REC Group scaling up HJT module manufacturing in Singapore with new launch
- REC Group is on track to get to 1.2 GW of heterojunction (HJT) module manufacturing capacity in Singapore as it likewise advances with the building and construction of a solar factory in India.
The Norway-headquartered module maker already has 600MW of production capacity for its Alpha Pure range at its Singapore facility, which is readied to add an additional 600MW for the company's latest line, the Alpha Pure-R.
Launched at Intersolar Europe last month for property applications, the module features 80 half-cut HJT cells as well as will be readily available in 3 power results: 410Wp, 420Wp and also 430Wp. Manufacturing is readied to start in August.
Cemil Seber, vice president of global advertising and item administration at REC, stated the firm has tried to make the Alpha Pure-R as portable as possible while additionally improving its sustainability qualifications by not using lead.
All REC's future study efforts will certainly now be concentrated on HJT modern technology, according to Seber. "We know that it's the technology which has the most possible in regards to really welcoming the power density, the module performance going greater as well as higher," he told PV Tech.
REC's Singapore expansion follows the business was acquired by Indian conglomerate Reliance Industries for US$ 771 million last year. When the deal was revealed, REC stated its support from Reliance will certainly enable it to grow to greater than 5GW of production capacity in Singapore, Europe and the US.
"They are 100% sustaining us, to ensure that is truly, actually crucial," Seber stated, with REC having begun deal with a cell as well as module manufacturing website in India that will have multiple gigawatts of production capacity when complete. Production results from begin in simply over a year.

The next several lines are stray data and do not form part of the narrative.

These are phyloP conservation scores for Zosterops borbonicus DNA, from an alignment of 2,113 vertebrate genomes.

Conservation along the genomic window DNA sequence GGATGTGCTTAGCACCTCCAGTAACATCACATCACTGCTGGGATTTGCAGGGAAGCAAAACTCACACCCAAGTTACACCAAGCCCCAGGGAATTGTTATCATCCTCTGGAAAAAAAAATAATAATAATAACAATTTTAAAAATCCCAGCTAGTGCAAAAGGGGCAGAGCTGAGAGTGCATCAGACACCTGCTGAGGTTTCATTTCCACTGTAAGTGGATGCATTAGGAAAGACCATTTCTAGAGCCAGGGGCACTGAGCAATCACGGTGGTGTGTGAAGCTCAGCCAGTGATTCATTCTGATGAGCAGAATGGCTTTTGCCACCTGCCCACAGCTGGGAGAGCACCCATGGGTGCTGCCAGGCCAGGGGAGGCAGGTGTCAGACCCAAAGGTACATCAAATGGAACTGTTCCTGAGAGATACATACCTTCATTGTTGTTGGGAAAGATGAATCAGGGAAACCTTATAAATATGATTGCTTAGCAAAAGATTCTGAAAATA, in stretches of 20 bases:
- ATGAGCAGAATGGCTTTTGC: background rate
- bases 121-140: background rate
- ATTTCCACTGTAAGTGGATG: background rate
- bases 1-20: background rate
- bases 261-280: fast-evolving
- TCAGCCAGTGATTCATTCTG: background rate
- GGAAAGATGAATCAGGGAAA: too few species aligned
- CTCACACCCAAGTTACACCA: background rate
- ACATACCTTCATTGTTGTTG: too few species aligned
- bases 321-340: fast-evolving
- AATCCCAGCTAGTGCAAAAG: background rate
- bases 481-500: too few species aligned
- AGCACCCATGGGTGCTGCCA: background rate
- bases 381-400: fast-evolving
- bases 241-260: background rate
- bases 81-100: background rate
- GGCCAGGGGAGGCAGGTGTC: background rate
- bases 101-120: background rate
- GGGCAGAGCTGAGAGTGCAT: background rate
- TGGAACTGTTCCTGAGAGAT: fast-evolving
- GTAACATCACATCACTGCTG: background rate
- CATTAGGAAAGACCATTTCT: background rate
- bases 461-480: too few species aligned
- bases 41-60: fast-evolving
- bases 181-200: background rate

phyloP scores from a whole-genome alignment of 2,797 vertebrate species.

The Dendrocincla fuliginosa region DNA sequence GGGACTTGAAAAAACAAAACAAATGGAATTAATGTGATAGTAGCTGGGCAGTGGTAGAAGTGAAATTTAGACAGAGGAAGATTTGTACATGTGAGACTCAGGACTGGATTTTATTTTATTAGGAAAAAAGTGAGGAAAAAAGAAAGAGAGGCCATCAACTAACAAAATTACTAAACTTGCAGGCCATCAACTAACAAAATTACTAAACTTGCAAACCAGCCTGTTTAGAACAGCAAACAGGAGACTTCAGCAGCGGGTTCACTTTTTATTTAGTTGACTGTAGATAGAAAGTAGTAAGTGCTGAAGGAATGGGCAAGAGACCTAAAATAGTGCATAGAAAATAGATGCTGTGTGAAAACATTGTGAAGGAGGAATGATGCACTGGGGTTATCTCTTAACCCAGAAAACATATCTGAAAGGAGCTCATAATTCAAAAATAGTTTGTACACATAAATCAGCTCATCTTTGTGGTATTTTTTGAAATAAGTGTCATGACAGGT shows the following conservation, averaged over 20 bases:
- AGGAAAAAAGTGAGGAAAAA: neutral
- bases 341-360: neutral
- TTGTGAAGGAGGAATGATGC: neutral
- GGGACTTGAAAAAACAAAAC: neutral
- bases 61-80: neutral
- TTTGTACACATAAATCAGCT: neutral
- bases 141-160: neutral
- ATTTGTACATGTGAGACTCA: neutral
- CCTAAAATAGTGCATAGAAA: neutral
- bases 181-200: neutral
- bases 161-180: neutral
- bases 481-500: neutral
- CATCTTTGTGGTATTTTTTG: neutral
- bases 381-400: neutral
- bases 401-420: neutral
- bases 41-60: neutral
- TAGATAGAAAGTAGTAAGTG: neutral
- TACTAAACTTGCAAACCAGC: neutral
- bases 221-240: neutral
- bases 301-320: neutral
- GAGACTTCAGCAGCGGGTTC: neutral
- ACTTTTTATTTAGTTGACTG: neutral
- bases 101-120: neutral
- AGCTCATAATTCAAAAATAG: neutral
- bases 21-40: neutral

Reliance Industry's procurement of REC coincided with the empire investing in solar wafer producer NexWafe as part of a Series C financing round.
Germany-based NexWafe is developing monocrystalline silicon wafers grown straight from a feedstock gas via its EpiWafer procedure. A just recently published white paper from the firm claimed that offered REC's moves toward HJT manufacturing, and the suitability of EpiWafers for HJT production, Reliance's risk in both companies "deals significant possible synergies in the future".
Seber stated that while REC's focus has actually mainly gotten on the domestic solar sector, as the company's manufacturing capacity expands it has plans to produce modules that are a lot more suited for the commercial as well as commercial as well as utility-scale segments.